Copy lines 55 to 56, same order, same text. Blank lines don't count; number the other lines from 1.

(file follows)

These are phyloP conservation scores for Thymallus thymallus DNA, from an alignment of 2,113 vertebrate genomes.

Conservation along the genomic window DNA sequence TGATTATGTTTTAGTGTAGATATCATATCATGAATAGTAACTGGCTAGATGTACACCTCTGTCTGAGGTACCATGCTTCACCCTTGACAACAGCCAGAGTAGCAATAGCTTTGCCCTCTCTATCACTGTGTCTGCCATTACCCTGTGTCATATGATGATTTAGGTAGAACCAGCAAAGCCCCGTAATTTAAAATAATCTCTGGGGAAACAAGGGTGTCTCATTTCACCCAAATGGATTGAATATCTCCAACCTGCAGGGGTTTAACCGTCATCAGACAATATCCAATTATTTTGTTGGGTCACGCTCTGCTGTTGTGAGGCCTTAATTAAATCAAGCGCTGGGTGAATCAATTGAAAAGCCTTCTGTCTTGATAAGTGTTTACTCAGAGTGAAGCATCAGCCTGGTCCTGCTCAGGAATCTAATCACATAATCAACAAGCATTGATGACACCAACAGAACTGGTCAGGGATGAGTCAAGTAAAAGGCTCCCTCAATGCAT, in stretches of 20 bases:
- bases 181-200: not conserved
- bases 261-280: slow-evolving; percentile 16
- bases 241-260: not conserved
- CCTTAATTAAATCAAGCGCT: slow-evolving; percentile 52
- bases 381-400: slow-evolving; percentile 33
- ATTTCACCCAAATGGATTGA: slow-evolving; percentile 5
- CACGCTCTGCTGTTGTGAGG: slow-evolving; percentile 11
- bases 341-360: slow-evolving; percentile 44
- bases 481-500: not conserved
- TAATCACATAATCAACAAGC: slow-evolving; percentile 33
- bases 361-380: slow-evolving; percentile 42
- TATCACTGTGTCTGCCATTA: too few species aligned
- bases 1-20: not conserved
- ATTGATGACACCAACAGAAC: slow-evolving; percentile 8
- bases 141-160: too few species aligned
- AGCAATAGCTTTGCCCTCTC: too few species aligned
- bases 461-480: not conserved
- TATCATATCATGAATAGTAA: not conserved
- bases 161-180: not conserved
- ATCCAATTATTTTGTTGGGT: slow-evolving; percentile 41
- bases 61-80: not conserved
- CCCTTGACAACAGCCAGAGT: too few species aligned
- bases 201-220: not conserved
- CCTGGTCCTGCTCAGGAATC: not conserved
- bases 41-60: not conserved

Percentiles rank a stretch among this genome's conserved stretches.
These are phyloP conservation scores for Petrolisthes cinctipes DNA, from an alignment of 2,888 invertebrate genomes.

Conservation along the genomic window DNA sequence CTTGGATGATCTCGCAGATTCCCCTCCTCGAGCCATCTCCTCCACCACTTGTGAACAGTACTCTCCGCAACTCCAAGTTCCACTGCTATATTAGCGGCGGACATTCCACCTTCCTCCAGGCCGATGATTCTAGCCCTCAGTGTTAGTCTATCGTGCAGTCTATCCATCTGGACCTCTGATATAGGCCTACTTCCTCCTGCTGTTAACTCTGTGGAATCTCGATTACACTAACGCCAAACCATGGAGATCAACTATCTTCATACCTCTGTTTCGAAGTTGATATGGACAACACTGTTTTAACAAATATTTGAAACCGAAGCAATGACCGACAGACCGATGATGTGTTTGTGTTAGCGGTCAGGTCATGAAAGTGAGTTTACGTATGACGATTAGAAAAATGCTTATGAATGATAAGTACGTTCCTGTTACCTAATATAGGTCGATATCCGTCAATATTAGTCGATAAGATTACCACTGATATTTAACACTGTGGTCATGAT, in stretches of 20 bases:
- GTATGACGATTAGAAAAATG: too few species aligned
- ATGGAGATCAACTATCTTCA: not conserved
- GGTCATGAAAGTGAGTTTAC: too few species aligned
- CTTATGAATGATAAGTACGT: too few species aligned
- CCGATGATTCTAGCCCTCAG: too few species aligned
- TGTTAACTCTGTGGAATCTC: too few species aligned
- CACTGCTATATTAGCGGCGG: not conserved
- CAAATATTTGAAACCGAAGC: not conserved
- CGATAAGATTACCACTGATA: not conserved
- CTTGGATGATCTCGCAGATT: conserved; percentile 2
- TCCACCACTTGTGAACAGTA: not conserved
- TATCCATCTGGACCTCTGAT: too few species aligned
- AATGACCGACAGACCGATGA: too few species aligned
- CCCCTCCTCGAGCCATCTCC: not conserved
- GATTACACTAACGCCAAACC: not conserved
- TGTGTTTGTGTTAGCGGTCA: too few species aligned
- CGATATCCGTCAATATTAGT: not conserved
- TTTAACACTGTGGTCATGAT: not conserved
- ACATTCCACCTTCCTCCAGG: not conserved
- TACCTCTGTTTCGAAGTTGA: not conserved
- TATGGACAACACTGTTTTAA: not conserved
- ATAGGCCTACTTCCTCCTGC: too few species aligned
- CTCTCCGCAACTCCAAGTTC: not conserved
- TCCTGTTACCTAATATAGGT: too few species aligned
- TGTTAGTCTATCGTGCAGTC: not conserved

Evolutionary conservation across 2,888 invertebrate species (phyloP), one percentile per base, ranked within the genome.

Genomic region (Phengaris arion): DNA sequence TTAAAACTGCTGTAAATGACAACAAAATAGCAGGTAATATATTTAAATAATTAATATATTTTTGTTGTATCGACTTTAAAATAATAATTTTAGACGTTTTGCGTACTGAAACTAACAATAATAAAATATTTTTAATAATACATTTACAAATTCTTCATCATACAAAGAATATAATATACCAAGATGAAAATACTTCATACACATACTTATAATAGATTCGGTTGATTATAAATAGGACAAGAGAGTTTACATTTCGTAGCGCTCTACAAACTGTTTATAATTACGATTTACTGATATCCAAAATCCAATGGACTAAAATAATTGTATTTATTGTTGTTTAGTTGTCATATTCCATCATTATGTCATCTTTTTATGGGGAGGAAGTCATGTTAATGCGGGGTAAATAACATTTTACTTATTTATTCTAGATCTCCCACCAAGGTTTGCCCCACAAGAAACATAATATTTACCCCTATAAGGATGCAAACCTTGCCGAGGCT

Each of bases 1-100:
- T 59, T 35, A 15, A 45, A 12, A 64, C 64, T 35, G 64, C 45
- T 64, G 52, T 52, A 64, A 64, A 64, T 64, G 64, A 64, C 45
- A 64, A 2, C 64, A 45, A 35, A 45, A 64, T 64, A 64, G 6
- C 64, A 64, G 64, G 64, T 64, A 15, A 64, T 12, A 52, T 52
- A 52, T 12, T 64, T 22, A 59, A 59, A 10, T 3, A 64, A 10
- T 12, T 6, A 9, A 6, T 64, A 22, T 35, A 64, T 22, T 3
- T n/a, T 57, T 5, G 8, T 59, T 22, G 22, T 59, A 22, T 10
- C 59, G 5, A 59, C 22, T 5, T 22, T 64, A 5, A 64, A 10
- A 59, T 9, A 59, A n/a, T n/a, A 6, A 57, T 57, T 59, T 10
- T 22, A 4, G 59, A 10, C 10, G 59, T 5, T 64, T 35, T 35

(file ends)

- TGTTAGTCTATCGTGCAGTC: not conserved

Evolutionary conservation across 2,888 invertebrate species (phyloP), one percentile per base, ranked within the genome.